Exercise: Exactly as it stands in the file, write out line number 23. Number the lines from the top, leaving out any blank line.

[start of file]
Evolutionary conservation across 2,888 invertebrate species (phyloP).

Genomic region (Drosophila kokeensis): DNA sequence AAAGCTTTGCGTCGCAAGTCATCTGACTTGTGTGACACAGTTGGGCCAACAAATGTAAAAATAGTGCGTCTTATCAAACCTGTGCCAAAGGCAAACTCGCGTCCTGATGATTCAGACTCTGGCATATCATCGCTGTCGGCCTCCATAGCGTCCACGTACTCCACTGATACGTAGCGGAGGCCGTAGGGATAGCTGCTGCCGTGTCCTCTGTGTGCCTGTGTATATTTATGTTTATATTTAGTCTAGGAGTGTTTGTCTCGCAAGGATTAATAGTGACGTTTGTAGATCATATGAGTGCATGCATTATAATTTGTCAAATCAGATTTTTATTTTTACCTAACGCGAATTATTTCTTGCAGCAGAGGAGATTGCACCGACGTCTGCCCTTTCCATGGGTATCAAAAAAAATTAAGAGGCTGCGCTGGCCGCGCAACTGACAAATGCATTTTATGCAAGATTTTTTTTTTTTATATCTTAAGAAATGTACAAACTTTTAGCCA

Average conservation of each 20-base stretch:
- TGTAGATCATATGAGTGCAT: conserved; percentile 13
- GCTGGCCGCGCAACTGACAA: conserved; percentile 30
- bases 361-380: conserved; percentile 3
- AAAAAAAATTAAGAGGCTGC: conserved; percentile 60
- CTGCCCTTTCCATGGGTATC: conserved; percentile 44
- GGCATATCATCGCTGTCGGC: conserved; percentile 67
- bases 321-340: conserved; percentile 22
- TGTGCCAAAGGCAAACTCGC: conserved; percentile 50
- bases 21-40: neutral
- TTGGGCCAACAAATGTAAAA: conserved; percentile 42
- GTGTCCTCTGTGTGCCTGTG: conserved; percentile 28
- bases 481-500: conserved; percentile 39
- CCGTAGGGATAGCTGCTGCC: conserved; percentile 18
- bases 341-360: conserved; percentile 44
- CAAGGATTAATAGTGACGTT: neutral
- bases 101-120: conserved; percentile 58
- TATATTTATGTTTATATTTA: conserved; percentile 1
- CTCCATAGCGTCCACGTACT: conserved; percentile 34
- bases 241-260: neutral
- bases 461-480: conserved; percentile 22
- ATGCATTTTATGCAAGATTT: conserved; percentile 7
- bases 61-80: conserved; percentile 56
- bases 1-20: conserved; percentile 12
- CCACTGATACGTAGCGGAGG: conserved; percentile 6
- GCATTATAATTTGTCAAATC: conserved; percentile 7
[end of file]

- bases 461-480: conserved; percentile 22